Most of the conventional applications however stress working with the data, with XML only as a potential form for enabling data to be available to services or applications. These applications are bothered about the consistency of the data rather than the structure of the schema. Such usages of XML binding frameworks can be termed as data-centric.

Figure 2 illustrates a schematic mapping of potential usages of these categories in the context of different SOA applications. Figure 3 shows a summary of the characteristics of the approaches.

Data warehouses and database applications in SOA, e.g., Shared Data Services, can be highlighted as constituting the data management layer, and hence tend to concentrate on a data-centric use of XML binding frameworks. Similarly B2C, intranet, and Internet applications that stress business logic that deals with business entities, constitute the business layer. Typically the business layer applications can be thought of as using an object-centric approach to access the entities, though in some cases a document-centric approach can be used.

Integration and B2B trading applications in the context of SOA that need to exchange contracts/schemas will likely use the document-centric approach.

Some Key XML Binding Frameworks
We will be evaluating some key J2EE XML binding frameworks. A rough categorization of these frameworks is also shown in Figure 3. The frameworks are as follows.

Castor (www.castor.org): Castor XML can marshal almost any "bean-like" Java object to and from XML. The marshalling framework uses a set of descriptors to describe how an object should be marshaled and demarshalled from XML. Castor performs marshalling and demarshalling using Source Generator, which creates a Java object model and provides the binding to marshal, demarshall, and validate instances of XML schema. The source code generator takes as input XML schema document and produces the Java object model pertaining to the specifications of that schema.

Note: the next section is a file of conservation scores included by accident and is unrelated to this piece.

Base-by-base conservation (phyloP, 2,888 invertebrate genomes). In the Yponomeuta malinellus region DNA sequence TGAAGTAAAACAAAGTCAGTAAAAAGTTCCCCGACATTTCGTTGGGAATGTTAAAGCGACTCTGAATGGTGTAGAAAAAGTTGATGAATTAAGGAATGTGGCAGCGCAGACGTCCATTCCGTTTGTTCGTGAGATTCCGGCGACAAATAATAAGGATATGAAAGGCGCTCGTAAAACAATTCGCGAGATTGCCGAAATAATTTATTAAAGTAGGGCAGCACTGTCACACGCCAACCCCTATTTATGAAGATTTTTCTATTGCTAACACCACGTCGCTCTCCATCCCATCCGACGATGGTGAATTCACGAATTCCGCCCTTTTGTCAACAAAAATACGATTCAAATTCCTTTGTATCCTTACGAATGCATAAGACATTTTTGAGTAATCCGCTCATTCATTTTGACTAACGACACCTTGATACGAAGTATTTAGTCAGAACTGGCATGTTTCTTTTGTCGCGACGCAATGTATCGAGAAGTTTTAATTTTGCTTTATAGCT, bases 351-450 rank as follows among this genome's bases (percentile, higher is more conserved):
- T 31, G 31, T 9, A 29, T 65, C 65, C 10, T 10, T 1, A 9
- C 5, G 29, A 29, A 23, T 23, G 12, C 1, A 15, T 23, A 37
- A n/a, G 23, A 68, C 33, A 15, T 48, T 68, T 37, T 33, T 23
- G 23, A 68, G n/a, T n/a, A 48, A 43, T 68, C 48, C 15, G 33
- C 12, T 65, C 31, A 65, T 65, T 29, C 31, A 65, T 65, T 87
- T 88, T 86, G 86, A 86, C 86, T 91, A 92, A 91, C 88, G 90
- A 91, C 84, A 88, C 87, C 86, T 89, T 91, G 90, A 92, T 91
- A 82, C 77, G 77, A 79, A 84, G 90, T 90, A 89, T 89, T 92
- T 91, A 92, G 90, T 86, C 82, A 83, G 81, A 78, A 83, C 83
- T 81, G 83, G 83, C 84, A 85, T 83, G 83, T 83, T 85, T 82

JiBX (www.jibx.org): JiBX provides binding from XML data to Java objects. The binding is specified using a definition document, and JiBX uses a binding compiler to compile the definitions into Java byte code for efficiency. JiBX is designed for high performance.

Once the definition is ready, the binding compiler enhances binary class files produced by the Java compiler, adding code to handle converting instances of the classes to or from XML. The enhanced class files generated use a runtime component both for demarshalling and marshalling. The runtime uses a parser that implements the XML Pull API.

JiBX uses the XML Pull parsing technique. Instead of the parser calling methods in the handler to report document parts, one calls the parser to get each component in turn, easing the maintenance of the document state.

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Most Recent Comments
tejasvi 08/12/05 12:13:44 PM EDT

this article is excellent

XML News Desk 08/02/05 04:46:17 PM EDT

XML Binding Frameworks in the Context of Service-Oriented Architecture. This article critically evaluates the role of XML binding frameworks play in the context of service-oriented architecture (SOA) platforms, and it also provides an objective evaluation of the popular XML binding frameworks in a J2EE environment.